Accounting for boundary layer conductance in fitBB

Issue #44 resolved
Kevin Wolz
created an issue

The "Ca" in all BB-type models considered by fitBB is the [CO2] at the leaf surface. Currently the default column from which fitBB pulls Ca is set to "CO2S", which represents the [CO2] within the LI6400 chamber. Even though, LI6400 chambers are considered "well-mixed" there is technically still a small boundary-layer conductance at the leaf surface that causes the [CO2] at the leaf surface to be different than that in the chamber as a whole. Licor provides columns in the standard LI6400 output files that calculate this boundary layer conductance. The calculation goes as follows: A slope (BLCslope) and intercept term (BLCoffst) scale the chamber/leaf area (Area) to calculated a baseline boundary layer conductance for a give LI6400 head (BLC_1). This baseline conductance is modified by the stomatal ratio of the leaf (StmRat) to calculate the actual boundary layer conductance (BLCond).

In newer versions of LI6400 firmware, the output files (the new files that actually have formulas built into the cells) actually use BLCond to calculate columns of RHsfc (relative humidity at the leaf surface) and C2sfc ([CO2] at the leaf surface). Licor has even taken it a step further to add a nifty column called "AHs/Cs", which is the BallBerry index (although I don't that's particularly useful for fitBB).

I think it is worth considering switching the default column name used by fitBB for Ca to "C2sfc". And actually (contrary to Issue #43), for the BallBerry model, the default column for RH should be "RHsfc". For the other models that use VPD instead of RH, I'm not sure how this boundary layer issue would affect things - you would know better on that.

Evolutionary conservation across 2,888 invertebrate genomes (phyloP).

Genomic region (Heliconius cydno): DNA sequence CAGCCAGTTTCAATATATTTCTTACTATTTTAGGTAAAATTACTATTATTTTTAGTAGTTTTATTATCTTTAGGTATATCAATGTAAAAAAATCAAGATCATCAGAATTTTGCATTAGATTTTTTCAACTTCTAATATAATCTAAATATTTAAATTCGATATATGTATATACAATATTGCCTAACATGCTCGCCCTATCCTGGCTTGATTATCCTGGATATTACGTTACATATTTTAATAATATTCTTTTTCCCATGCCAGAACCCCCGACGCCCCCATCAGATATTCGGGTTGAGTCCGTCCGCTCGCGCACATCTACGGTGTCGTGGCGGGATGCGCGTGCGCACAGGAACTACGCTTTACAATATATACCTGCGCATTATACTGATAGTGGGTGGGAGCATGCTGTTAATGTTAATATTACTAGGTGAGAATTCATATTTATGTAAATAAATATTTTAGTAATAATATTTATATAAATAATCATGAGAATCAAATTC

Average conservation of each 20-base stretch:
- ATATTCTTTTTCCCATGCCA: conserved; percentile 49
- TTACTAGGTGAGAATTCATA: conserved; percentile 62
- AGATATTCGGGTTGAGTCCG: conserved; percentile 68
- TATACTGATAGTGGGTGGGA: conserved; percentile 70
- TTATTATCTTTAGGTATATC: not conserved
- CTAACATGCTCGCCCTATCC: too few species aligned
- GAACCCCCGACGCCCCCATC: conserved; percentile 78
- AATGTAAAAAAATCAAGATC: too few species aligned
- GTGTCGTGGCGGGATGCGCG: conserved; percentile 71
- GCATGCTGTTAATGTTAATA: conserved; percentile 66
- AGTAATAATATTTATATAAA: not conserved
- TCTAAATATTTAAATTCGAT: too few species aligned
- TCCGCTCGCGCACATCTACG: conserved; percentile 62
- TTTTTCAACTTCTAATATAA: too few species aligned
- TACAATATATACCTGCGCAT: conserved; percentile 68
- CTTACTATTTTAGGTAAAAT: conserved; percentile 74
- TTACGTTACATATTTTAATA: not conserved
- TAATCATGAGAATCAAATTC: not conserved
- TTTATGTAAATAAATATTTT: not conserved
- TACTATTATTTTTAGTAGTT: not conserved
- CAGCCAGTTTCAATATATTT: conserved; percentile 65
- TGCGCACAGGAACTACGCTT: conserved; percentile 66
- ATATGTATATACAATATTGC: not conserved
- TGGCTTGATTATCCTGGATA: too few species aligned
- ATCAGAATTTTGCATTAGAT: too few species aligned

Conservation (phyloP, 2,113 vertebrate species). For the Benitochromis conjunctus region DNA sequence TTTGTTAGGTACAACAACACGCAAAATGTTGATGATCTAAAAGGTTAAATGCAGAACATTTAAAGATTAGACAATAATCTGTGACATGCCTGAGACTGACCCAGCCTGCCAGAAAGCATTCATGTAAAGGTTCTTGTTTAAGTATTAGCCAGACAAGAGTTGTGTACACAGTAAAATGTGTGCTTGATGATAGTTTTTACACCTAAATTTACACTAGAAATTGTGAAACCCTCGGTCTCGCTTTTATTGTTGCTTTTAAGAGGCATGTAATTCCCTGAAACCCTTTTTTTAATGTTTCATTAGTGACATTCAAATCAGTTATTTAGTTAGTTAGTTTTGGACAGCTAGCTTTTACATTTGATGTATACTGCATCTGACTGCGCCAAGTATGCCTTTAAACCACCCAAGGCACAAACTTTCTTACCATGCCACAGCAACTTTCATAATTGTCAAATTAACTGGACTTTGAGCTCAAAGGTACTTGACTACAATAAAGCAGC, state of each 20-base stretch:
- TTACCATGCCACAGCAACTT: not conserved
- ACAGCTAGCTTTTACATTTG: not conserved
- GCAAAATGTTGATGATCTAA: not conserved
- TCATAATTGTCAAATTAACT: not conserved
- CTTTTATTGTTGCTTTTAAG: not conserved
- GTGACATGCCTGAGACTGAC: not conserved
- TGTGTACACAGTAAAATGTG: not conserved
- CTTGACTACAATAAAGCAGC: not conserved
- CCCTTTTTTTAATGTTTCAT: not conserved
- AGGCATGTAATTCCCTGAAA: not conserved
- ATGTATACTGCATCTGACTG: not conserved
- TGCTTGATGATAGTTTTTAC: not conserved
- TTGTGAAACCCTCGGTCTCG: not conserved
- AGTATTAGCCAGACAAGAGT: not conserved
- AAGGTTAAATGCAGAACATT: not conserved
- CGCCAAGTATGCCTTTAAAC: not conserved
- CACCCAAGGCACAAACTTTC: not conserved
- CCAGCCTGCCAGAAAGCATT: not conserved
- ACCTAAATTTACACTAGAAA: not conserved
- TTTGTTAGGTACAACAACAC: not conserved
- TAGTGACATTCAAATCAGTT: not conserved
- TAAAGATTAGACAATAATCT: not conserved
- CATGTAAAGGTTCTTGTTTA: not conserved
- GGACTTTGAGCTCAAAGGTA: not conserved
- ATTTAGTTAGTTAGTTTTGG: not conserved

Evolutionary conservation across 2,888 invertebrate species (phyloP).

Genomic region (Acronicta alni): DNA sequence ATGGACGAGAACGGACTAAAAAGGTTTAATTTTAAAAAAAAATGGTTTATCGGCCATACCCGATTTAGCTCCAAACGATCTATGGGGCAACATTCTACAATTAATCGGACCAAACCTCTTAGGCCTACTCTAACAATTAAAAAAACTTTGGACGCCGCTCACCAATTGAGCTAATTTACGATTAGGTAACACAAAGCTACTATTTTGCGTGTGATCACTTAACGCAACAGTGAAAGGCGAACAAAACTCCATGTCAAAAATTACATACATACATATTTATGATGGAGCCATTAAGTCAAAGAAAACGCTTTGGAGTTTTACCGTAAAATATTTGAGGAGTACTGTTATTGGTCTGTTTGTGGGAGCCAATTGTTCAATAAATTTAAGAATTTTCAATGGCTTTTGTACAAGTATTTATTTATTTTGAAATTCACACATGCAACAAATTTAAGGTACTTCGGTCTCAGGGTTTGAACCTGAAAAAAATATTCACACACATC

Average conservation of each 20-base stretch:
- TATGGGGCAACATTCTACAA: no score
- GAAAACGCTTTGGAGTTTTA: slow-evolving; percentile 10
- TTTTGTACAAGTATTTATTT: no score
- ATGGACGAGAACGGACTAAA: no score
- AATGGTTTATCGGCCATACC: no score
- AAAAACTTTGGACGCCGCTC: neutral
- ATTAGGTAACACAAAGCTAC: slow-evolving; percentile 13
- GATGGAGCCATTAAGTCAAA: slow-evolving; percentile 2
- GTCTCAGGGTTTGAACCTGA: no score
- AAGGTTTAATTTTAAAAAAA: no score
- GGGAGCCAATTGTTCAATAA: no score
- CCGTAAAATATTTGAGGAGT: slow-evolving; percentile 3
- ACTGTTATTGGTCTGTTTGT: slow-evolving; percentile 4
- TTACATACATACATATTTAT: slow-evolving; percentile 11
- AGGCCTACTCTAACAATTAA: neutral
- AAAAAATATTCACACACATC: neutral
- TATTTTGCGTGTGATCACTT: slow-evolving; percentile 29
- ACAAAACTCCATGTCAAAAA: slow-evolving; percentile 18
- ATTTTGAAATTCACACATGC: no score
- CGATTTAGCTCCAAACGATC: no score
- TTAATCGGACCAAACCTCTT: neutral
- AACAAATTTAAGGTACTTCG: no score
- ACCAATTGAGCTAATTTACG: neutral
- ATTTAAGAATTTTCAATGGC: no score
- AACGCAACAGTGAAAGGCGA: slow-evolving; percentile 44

All that said, many older LI6400 output files may not have these two new columns (C2sfc, RHsfc), so setting them as defaults may throw more errors than anything. Furthermore, accurate calculation of these columns completely depends on the LI6400 user setting the stomatal ratio of the leaves they're working with (almost never happens when measurements are taking place - and users may not even know what the stomatal ratio is). For the latter point, the new LI6400 versions at least allow you to change this value in the XLSX output file and then the formulas in the spreadsheet will automatically re-calculate everything based on that.

So, I'm not sure if it makes more sense to

1) Use "C2sfc" and "RHsfc" as the default columns (if everyone already has these columns anyway), or

2) Have fitBB calculate the surface values itself using the boundary layer conductance columns instead (these columns are always present I think), or

3) Directly code the boundary layer conductance formulas into fitBB, with new input variables to fitBB being added as (1) the chamber/leaf area and (2) the stomatal ratio.

This modification is obviously not 100% necessary to get a good BB fit. However, as a community, we need to decide whether g1 in BallBerry fits represents a fit with ambient [CO2] or leaf surface [CO2], and then we need to fit the model consistently. It seems to me that we have all been defining Ca as leaf surface [CO2], so I think fitBB would do best to fit the data accordingly.